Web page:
Saudi switch to efficient power plants to save 550,000 b/d crude - SEC head

Updated 03 May 2014
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Saudi switch to efficient power plants to save 550,000 b/d crude - SEC head

RIYADH: Saudi Arabia will save 200 million barrels a year of liquid fuel by switching its power stations to more efficient combined cycle turbines, the head of Saudi Electricity Co (SEC) 5110.SE said in a speech reported by state media.
The report of Ziyad Alshiha's speech did not give details on when the move towards more efficient turbines would be completed, or whether that fuel saving was compared with now or 2009, when SEC started converting its power stations.
"Continuous collaboration ... has supported SEC efforts to transform most of its existing simple cycle units to combined cycle technology and also to use super critical boilers in steam power plants," he said in the report carried by Saudi Press Agency.
"SEC expects that these current and future plans, once completed, will save approximately 200 million barrels of fuel annually," he added.
The figure of 200 million barrels a year is equivalent to almost 550,000 barrels per day (bpd).
A spokesman for SEC said he could not give any further details on the figures.
Saudi Arabia annually burns a significant amount of its crude oil in electricity stations and its rising domestic power consumption has caused some analysts to warn this will eat into the amount available for export.
However, last year it reduced its summer fuel burn, when electricity demand is highest because of increased use of air conditioning, by 10 percent to 689,750 bpd, according to government data.
That figure, achieved through increased gas supplies, better efficiency and cooler weather, was down from a record high of 763,250 million bpd during summer 2012.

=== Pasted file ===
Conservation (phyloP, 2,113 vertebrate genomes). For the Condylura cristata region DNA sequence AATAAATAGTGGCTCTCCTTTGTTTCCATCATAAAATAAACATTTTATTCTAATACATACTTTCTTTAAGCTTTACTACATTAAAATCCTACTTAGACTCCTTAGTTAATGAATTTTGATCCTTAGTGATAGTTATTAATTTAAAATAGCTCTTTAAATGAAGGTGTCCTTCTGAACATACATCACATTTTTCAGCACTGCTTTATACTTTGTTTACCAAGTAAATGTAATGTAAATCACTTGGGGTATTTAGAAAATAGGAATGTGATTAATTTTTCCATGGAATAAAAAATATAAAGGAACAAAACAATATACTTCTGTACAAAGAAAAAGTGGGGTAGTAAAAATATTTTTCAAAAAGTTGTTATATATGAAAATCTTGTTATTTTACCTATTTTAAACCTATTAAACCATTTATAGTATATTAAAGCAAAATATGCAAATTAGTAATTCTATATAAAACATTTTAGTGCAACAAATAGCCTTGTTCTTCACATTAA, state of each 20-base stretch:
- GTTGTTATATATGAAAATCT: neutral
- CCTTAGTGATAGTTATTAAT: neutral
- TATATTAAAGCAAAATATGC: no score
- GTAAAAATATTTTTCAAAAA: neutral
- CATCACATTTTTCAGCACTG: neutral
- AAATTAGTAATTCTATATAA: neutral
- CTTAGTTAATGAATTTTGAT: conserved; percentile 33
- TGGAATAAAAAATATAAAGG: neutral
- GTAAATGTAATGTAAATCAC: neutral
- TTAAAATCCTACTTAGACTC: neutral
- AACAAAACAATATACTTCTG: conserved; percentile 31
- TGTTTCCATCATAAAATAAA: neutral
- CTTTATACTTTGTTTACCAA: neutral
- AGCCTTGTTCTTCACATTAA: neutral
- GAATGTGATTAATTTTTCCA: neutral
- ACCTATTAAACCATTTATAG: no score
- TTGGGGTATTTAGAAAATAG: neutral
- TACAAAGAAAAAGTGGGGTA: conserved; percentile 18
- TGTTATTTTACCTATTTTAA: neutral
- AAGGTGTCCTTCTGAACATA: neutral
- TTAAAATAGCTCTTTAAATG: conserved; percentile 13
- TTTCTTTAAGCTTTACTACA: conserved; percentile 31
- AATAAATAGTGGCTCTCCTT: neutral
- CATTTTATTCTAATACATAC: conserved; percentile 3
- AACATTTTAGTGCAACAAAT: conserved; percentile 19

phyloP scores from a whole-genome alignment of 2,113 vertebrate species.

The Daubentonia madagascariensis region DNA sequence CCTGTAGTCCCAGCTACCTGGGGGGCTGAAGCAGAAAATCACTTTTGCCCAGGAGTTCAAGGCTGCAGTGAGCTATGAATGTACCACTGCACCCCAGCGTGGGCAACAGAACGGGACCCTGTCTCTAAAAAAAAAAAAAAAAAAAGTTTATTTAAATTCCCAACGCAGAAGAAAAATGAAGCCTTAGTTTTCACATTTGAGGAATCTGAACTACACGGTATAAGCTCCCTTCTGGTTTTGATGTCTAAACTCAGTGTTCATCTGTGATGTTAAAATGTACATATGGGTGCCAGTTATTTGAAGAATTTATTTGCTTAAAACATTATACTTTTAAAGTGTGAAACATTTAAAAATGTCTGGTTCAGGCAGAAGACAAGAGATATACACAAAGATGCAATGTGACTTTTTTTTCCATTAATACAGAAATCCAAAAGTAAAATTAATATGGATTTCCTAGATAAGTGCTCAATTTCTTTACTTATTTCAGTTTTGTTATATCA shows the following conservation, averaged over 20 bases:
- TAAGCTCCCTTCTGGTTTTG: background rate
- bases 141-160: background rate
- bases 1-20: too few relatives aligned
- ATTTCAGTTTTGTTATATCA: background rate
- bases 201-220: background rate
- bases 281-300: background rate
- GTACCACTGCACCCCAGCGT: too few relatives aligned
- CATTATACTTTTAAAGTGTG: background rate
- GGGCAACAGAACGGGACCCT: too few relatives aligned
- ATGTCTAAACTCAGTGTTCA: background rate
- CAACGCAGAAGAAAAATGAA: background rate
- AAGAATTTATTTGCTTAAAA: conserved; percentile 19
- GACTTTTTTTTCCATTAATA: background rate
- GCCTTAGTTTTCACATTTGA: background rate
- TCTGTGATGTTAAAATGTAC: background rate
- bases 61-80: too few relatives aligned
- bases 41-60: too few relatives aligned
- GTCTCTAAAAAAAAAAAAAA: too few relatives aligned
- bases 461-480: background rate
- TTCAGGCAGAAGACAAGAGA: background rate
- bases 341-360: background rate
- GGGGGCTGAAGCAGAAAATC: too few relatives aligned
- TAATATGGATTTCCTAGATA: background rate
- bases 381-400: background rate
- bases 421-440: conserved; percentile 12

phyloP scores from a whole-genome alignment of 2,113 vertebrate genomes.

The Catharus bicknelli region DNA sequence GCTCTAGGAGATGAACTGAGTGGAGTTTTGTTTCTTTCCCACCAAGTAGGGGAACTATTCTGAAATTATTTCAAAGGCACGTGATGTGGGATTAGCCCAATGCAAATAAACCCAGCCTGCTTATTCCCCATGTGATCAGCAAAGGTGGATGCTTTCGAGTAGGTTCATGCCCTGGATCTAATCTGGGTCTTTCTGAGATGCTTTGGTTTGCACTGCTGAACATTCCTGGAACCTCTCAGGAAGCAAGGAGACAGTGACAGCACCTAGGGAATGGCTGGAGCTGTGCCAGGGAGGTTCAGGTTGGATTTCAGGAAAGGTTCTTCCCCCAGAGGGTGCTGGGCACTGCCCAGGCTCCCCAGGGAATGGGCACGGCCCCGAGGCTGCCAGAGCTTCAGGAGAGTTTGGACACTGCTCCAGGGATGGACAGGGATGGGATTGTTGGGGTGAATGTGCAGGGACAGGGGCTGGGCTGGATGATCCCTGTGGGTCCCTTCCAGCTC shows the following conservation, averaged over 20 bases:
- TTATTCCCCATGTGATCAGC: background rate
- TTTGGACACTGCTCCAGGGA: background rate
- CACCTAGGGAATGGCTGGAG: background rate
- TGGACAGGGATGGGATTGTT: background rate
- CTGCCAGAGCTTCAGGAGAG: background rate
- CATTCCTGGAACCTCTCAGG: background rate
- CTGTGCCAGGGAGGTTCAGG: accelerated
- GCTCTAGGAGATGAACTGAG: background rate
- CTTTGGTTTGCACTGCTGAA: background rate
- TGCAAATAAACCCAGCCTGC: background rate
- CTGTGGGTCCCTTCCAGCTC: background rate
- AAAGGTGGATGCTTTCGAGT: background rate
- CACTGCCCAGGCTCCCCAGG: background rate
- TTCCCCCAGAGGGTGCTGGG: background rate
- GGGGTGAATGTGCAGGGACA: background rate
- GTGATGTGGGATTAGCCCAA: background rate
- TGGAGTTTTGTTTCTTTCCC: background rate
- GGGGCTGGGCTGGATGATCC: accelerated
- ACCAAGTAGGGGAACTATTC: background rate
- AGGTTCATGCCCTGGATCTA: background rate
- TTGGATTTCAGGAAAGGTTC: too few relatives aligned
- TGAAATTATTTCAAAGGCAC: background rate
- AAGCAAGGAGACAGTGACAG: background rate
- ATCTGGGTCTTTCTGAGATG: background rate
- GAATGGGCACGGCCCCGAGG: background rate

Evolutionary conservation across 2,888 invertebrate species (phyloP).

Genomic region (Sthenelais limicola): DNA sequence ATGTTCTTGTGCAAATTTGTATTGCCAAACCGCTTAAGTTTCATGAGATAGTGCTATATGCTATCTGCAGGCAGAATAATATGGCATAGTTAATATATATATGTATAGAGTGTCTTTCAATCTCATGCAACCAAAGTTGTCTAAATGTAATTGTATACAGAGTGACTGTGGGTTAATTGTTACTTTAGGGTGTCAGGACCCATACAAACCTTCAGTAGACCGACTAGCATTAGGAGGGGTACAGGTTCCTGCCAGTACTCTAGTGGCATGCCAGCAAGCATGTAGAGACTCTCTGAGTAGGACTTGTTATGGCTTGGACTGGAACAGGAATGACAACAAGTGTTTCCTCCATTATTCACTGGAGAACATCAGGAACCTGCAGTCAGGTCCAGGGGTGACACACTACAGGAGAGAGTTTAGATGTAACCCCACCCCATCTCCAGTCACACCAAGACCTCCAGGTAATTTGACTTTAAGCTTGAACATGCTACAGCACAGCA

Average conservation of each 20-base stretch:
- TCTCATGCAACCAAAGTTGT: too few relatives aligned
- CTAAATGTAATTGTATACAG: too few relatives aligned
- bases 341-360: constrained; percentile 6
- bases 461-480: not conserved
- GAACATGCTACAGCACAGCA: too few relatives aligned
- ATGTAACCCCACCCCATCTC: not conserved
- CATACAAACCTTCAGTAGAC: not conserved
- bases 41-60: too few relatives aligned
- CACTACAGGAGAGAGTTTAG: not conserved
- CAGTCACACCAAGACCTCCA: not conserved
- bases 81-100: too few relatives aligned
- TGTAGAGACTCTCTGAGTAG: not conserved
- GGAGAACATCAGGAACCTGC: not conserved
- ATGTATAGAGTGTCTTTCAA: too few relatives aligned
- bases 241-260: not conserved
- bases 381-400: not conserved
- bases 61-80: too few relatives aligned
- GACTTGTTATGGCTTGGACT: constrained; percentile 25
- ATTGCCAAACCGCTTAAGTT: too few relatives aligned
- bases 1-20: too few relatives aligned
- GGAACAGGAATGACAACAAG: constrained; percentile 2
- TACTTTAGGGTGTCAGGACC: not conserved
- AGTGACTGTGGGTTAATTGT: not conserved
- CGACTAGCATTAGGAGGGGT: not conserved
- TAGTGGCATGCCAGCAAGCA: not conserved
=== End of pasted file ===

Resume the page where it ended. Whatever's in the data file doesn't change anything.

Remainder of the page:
Saudi Arabia is by far the largest user of crude oil for power generation, with most other countries having abandoned oil-fired generation long ago in favour of gas, nuclear and renewable sources.
However, state-owned Saudi Arabian Oil Co (Saudi Aramco) has brought more gas fields on stream in recent years for use in power plants and the government has discussed introducing atomic and solar electricity.
Alshiha added that SEC planned to spend 622 billion riyals ($166 billion) between now and 2023, adding 40,000 megawatts of installed generating capacity and expanding transmission and distribution networks.
Saudi electricity use has risen by about 6 percent a year over the last decade, with summer peak demand more than doubling to over 48,000 megawatts in 2011 from 2002, according to the national electricity regulator.


Tunisia to almost double gas production this year

Updated 48 min 17 sec ago
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Tunisia to almost double gas production this year

  • The project will be jointly owned by Austria’s OMV and Tunisian National Oil Company ETAP
  • It will include investments of about $700 million

TUNIS: Tunisia will almost double production of natural gas to about 65,000 barrels of oil equivalent per day this year, the industry and energy minister, Slim Feriani, told Reuters on Friday.
The country’s gas output will jump from 35,000 barrels of oil equivalent per day (boed) when the southern Nawara gas field comes onstream in June, Feriani said.
“We will raise our production by about 30,000 barrels of oil equivalent when the Nawara project in the south will start,” Feriani told Reuters in interview.
This project will be jointly owned by Austria’s OMV and Tunisian National Oil Company ETAP with investments of about $700 million.
Feriani also said Tunisia was seeking to attract about $2 billion in foreign investment to produce 1,900 megawatts (MW) of renewable energy in three years. “We will start launching international bids for the production of renewable wind and sun energy. We aim to produce 1,900 MW by investment of up to $2 billion until 2022,” he said.
This would represent about 22 percent of the country’s electricity production.
PHOSPHATE
Tunisia also plans to raise production of phosphate from 3 million tons to 5 million in 2019, he said.
Raising the output will boost economic growth and provide revenue to revive its faltering economy, the minister said.
Phosphate exports are a key source of foreign currency reserves, which have dropped to levels worth just 82 days of imports, according to Tunisia’s central bank.
Tunisia produced about 8.2 million tons of phosphate in 2010 but output dropped after its 2011 revolution. Annual output has not exceeded 4.5 million tons since 2011.
Feriani said lower production has caused Tunisia to lose markets and about $1 billion each year.
Phosphate exports were hit by repeated protests in the main producing region of Gafsa, where unemployed youth demanding jobs blockaded rail transport.